I had a small, plastic entertainment center receiver loop frame I've been saving. It measures 5.5 x 6 inches. You've seen them - they are everywhere until you want one. I found one at a Goodwill store some time ago for about 50 cents and stockpiled it. Calculating the inductance required, I wound 31 turns of wire on it and connected it to the Eton via the clips. Signal strengths were definitely down from the 12 and 18 inch loops. They were slightly above the stock ferrite loopstick, however. This little loop might make a usable antenna for playing the radio in the house.

Mini-receiver loop. A fairly poor performer.

Here's a curious tuning tip that may not be apparent at first. It occurred to me that when the radio is attached to the loop and powered on and tuned to a frequency, say 590 KHz, the loop should act the same way as a passive loop does which has an external variable capacitor across it tuned to 590 KHz. I placed a second radio in the slot within the loop and tuned it to 590 KHz. The pronounced signal at 590 KHz was also induced into the second radio. Other frequencies were not. If I tuned the Eton off 590 KHz, the second radio, still tuned to 590 KHz went quiet. Interesting, but it makes sense. Using this technique, we have a way to use this loop arrangement also as a passive loop for another radio, with the benefit that we know precisely the tuned frequency of the loop.

The 12 inch loop is made from 1/2 inch PVC. Purchase four 3-way corners. The pieces fit together tightly without glue and allow it to be disassembled. To each corner I glued a grey plastic, 3/4 inch x 1-1/2 inch sprinkler system nipple. We will use the thread indentations on these nipples to create an perfectly and evenly-spaced loop of 16 turns. Drill tiny holes through the nipples at each end to secure the wires. The wires are further secured with a zip-tie.

The 12 inch loop, with neatly-spaced turns, performs remarkably for its size.

The 12 inch loop.

If you are an experimenter and don't mind cutting into your DSP ultralight, try building a hardwired loop for it. It will open up a new world of listening. 12 or 18 inch loops will result in signal sensitivities exceeding those of the stock Panasonic RF-2200 and Eton E1 radios. Coupled with the excellent stock sensitivity and selectivity of the Eton Traveller III, you will have a great performer.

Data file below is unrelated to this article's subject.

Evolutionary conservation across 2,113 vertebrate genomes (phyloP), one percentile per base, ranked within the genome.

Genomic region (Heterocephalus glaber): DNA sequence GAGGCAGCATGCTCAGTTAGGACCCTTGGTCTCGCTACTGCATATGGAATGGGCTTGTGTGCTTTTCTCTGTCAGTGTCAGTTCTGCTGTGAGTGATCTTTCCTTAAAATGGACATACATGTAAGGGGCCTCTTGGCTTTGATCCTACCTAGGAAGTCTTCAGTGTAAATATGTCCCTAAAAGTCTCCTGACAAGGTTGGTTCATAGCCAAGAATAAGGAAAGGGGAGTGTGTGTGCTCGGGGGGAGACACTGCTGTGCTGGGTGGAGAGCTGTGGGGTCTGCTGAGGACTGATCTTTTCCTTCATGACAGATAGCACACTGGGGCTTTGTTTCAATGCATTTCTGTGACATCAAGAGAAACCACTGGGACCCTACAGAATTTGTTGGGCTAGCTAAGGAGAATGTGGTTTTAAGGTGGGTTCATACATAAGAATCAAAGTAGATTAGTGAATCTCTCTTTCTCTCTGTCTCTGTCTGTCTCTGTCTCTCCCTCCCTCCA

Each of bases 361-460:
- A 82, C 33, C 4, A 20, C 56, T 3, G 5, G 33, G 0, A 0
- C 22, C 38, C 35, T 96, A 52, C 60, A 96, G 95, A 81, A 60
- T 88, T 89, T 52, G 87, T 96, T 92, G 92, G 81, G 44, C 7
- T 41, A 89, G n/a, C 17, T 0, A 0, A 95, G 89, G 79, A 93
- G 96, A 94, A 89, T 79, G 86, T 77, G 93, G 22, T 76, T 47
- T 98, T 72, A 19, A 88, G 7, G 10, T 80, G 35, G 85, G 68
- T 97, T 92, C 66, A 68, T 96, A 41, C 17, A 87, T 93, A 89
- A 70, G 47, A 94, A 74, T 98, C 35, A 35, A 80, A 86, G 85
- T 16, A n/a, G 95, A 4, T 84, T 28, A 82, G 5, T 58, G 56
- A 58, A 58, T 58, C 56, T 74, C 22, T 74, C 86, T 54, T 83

Tuesday, September 22, 2015

Impressions Of The Eton Traveller III

Passing through Phoenix, Arizona last April, I stopped into one of those Radio Shacks that were closing and picked up the new Eton Traveler III DSP radio for about $45 out-the-door. Not a bad price, near 40% off suggested retail of $69.99. I've spent the summer evaluating it, and had a chance to use it while crossing the country.

The Eton Traveler III

The last couple of DSP radios I bought were disasters so I quit buying them. The Tecsun R2010D and the Kaito KA321 both had odd tuning quirks, seemingly a product of their engineering. Quality is generally down these days. Sensitivities are generally poor. I gave both radios away at a yard sale two summers ago, then decided to take a hiatus from buying Asian consumer DSP radios until something changed, or someone reported an improvement worth looking at.

In a radio, I only care about a few things. Mainly, but not limited to: does it have reasonable sensitivity and selectivity, does it tune acceptably well, and does it have a readable display? I don't care about jillions of memories, ETM, alarms, sleep timers, or temperature display. Just give me a radio that receives stations. My old 1962 Sears Silvertone seven-transistor radio, "ice blue", received stations, and well too. Elementary silicon technology, it was. If they could do it some 53 years ago, they can do it now.

And so we have the Eton Traveler III. Not perfect, but promising. I bought it for two reasons. People had reported that the annoying soft-mute (see other DSP radio reviews on this blog) had been disabled or at least minimized, and that the radio's sensitivity was pretty good. The 'Traveler III is basically the next iteration of the original Tecsun PL-300WT, and Eton's Grundig G8/Traveler II offering of several years ago. It uses the new version of the Silicon Labs' Si473x chip.